1.) Phonetically – this method is generally used to translate names of famous foreigners and they tend to be long (at least longer than your typical Chinese name). Foreign names that were translated prior to modern days (past 10-20 years), tend to have been translated through Cantonese pronounciation therefore doesn’t sound too close to the original names when spoken in Mandarin. A good example would be George Washington: 喬治 華盛頓 Qiaozhi Huashengdun.

    2.) Sinification – most foreigners who chose this method are either very fluent in Chinese or have close Chinese friends or loved ones. This is where the person adopts a completely Sinified name and undistinguishable from other Chinese names. Generally the meaning of the name is personalized therefore unique. If one were to pick a Sinified name, it’s best to have a close friend or loved one who is Chinese to do it for you.

    3.) Combination – for those who wish to have a “real” Chinese name without losing their original name, this is the most ideal method. Simon’s second Chinese name of 革賽門 Ge Saimen would be a good example.

    For Japanese, Korean and Vietnamese, their names tend to be just pronounced how they are written in Hanzi (Kanji/Hanja/Chu Nho).

  8. Simon says:

    B.Jun – ありがとう/thanks – I like that name! I think the 才文 bit would probably work in Chinese as well.

    Benjamin – what’s your surname? I think mine, Ager, comes from the same root. According to surnames books, Ager is a variant form of Eadgar, from the Anglo-Saxon for ‘prosperous spear’.

  9. Benjamin says:

    @Simon
    My surname is “Gähr”, which is a really rare variation or the name “Gehr”.
    Somewhere I read that the latter comes from “ger”, the Germanic word for a javelin/spear. Since these names just differ in one single letter I assumed that “Gähr” has the same origin. Meanwhile I also heard other explanations for the name, but from these I still like “ger” the most and since no-one will ever be able to prove me wrong, I’ll stick to it. ;-)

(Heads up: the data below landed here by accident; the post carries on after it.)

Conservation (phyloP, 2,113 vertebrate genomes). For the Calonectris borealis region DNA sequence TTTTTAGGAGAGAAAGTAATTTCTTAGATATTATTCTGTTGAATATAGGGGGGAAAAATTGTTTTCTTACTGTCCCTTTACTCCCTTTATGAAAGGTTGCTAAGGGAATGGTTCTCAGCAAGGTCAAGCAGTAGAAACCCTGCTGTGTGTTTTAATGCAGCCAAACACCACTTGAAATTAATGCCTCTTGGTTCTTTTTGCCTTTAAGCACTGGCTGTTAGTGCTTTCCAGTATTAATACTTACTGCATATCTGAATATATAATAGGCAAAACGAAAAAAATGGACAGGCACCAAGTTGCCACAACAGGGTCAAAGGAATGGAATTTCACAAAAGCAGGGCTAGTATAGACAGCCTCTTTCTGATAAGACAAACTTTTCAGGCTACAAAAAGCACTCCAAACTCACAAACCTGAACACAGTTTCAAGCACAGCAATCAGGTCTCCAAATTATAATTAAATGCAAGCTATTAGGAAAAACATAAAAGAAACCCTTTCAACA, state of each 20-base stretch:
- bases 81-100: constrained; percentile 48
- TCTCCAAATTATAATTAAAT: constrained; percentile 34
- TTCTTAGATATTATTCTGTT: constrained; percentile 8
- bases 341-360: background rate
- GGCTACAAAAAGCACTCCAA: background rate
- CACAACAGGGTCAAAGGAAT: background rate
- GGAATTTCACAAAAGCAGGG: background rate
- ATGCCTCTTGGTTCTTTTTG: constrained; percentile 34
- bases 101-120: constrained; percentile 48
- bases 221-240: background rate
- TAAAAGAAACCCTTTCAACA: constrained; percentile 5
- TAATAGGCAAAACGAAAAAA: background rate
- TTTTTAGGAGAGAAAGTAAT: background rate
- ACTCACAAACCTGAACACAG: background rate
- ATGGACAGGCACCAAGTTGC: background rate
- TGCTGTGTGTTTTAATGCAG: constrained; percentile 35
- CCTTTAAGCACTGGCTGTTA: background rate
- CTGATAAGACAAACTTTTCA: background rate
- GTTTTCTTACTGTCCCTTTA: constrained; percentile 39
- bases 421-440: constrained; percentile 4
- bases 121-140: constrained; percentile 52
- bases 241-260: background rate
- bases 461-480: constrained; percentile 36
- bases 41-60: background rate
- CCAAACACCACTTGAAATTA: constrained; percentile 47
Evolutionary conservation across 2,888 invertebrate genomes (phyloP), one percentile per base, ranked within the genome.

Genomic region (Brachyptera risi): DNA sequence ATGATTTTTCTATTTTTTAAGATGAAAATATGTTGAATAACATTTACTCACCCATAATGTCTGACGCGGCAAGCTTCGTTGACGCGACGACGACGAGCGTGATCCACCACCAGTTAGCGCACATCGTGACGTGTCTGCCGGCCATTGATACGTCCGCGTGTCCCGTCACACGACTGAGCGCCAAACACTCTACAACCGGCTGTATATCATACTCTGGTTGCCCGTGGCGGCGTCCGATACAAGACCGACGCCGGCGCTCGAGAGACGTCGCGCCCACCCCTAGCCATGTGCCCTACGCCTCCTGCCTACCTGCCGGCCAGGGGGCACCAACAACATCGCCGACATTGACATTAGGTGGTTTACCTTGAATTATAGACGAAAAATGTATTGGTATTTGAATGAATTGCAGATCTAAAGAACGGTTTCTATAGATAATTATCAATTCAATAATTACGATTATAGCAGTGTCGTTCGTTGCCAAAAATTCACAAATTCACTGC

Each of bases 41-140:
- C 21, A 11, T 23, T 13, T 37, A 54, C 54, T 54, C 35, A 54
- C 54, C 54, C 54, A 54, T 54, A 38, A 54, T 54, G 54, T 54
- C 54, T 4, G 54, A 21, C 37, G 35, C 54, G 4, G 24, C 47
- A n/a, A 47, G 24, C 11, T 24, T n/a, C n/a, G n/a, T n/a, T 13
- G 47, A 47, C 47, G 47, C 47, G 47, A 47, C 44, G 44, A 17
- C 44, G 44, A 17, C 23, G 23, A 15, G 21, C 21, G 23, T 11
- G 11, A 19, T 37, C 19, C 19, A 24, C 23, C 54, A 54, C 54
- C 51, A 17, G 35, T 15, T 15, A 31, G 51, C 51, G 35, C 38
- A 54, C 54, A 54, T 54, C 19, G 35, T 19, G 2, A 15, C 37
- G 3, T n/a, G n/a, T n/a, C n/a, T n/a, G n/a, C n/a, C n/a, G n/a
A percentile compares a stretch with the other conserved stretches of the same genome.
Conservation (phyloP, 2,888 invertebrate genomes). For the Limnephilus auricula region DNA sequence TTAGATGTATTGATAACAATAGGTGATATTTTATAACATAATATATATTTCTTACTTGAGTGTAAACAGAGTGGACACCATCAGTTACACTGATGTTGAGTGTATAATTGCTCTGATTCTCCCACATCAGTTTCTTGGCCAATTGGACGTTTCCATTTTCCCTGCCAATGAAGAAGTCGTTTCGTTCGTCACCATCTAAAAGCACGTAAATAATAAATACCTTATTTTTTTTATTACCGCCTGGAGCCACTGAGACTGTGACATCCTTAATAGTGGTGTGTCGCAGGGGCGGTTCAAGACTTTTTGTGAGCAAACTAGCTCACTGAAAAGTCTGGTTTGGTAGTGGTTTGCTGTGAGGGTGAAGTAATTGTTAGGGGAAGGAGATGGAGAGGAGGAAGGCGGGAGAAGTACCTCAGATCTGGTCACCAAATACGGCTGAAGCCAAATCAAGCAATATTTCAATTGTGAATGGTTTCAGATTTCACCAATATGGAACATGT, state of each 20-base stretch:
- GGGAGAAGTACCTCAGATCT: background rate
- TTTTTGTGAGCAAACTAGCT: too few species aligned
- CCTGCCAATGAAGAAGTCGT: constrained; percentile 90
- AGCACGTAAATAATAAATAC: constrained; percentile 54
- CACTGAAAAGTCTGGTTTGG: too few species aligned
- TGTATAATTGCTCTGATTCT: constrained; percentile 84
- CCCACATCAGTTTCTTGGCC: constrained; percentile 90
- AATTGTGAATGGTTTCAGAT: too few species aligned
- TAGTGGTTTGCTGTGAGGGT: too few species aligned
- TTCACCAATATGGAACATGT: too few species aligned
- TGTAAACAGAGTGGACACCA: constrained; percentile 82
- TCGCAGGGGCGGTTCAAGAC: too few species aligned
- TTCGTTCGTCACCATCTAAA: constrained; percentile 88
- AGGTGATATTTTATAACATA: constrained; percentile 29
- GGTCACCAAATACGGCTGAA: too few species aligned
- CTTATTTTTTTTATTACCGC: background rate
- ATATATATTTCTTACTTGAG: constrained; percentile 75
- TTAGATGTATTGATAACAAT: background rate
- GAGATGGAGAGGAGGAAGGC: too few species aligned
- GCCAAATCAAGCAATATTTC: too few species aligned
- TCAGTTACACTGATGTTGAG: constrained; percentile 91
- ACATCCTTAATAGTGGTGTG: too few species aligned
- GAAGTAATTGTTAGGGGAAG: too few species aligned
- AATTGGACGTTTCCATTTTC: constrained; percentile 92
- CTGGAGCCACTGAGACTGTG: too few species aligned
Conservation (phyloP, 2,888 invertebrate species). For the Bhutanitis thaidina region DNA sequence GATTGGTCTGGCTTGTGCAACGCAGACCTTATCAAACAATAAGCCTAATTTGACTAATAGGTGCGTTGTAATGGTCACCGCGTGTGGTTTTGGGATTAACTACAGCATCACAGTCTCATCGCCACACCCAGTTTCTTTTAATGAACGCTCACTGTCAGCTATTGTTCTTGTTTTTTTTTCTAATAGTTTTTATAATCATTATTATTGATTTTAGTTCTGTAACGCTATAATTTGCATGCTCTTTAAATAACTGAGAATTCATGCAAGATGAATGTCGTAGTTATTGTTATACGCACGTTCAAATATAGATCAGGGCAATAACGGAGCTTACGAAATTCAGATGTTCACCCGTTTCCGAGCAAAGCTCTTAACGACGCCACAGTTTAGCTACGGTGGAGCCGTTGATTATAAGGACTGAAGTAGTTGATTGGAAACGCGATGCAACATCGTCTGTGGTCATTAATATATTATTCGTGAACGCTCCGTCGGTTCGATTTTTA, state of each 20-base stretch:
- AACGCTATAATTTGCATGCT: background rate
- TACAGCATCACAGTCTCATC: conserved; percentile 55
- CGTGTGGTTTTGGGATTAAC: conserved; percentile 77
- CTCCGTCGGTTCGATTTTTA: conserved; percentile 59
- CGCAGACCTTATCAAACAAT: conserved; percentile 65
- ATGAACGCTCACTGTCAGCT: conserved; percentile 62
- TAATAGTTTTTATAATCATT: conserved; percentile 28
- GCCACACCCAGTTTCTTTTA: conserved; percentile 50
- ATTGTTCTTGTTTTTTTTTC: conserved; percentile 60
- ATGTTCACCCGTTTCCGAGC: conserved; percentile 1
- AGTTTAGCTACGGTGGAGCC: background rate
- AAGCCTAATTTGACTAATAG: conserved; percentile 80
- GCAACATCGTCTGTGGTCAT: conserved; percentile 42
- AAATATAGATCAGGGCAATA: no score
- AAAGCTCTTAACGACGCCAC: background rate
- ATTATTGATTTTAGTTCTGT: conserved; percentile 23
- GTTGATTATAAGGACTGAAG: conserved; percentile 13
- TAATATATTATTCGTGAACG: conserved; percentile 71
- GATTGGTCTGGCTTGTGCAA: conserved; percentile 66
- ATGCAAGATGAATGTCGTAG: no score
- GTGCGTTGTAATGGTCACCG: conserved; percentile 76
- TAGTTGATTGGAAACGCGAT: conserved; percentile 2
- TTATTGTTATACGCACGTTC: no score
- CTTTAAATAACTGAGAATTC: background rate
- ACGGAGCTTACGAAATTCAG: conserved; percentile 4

@Weili
    Now I’m glad my name makes sense and doesn’t sound stupid. :D
    Dagger-axe doesn’t match perfectly though, since “ger” rather means a javelin or spear, but I don’t mind. It’s a ranged melee weapon after all and that’s close enough, isn’t it. ;-) Additionally 戈 also seems to be a normal, though seldom, Chinese surname too, according to this page: http://www.geocities.com/Tokyo/3919/

  10. TJ says:

    Benjamin>> your name originally is hebrew in origin. In hebrew it is “ben yameen” who was one of the sons of Jacob. It means “son of the right” because Benjamin the son of Jacob was a son of a concubine (and a concubine in hebrew and arabic are called “owned-by-the-right” ) :)

  11. Benjamin says:

    Ah yes, I heard that too. Additionally to “son of luck/the right” I’ve seen “youngest son”, because he just was the youngest son of Jacob. I like the “son the luck” the most, no matter if Benjamin actually means “son of luck” or if it is just metaphorical. It was the first explanation that was told me, too.

    By the way, the German pronunciation is the same as the Hebrew one. As far as I can say, without knowing the exact pronunciation of Hebrew consonants and vowels.

  12. TJ says:

    In fact it’s true. Most of the biblical names that are mentioned with J are in fact said the same (almost) in hebrew and german, like Jericho Jacob Judah Joseph and so on.

  13. Well, typically the German form of a Hebrew name is right on, but not always. For example, Jacob in Hebrew is Yaakov, or in Mizrachi Hebrew Ya’akov. (The ‘ is used to represent ‘Ayin, a sound found in Mizrachi Hebrew and Arabic) And Judah is Yehuda. Whereas in German, to the best of my knowledge, these names would be Yakob and Yudah (Spelt phonetically for English)

  14. Sam says:

    I don’t think I really act all that much different when I speak languages other than English, my native language.

    I have been told that I gesture somewhat differently when I speak French and Spanish; I’m supposedly a bit more animated.

    If I’m speaking a language that I haven’t mastered, I have to rely more on context and other cues such as facial expression, gestures and tone of voice and that may be the key.